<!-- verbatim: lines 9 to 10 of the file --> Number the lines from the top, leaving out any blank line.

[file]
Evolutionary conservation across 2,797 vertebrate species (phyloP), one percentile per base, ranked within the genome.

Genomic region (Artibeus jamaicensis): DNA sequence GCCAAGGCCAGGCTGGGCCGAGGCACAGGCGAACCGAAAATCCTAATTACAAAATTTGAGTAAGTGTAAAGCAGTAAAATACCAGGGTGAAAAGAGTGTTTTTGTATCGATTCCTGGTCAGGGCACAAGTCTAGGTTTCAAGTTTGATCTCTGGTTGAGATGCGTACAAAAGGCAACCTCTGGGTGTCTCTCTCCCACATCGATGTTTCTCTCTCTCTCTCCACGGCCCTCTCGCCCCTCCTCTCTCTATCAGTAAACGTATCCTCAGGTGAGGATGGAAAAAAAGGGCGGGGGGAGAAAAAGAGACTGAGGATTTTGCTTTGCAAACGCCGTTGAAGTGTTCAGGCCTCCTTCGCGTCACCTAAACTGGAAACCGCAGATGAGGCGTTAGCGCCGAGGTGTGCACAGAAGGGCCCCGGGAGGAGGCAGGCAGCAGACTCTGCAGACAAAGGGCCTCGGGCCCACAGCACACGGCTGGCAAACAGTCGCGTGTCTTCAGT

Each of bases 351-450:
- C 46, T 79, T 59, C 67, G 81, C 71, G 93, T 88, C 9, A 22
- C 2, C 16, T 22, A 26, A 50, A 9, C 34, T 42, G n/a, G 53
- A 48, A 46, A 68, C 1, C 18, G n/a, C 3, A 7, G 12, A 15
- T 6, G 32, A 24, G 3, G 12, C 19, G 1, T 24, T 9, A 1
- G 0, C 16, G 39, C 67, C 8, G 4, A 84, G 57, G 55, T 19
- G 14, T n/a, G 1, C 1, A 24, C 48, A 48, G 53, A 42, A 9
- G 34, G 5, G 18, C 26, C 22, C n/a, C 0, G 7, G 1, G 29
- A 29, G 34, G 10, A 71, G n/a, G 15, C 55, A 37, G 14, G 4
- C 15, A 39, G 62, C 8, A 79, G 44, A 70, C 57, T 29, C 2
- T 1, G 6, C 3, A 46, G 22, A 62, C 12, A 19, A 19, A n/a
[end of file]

- G 14, T n/a, G 1, C 1, A 24, C 48, A 48, G 53, A 42, A 9
- G 34, G 5, G 18, C 26, C 22, C n/a, C 0, G 7, G 1, G 29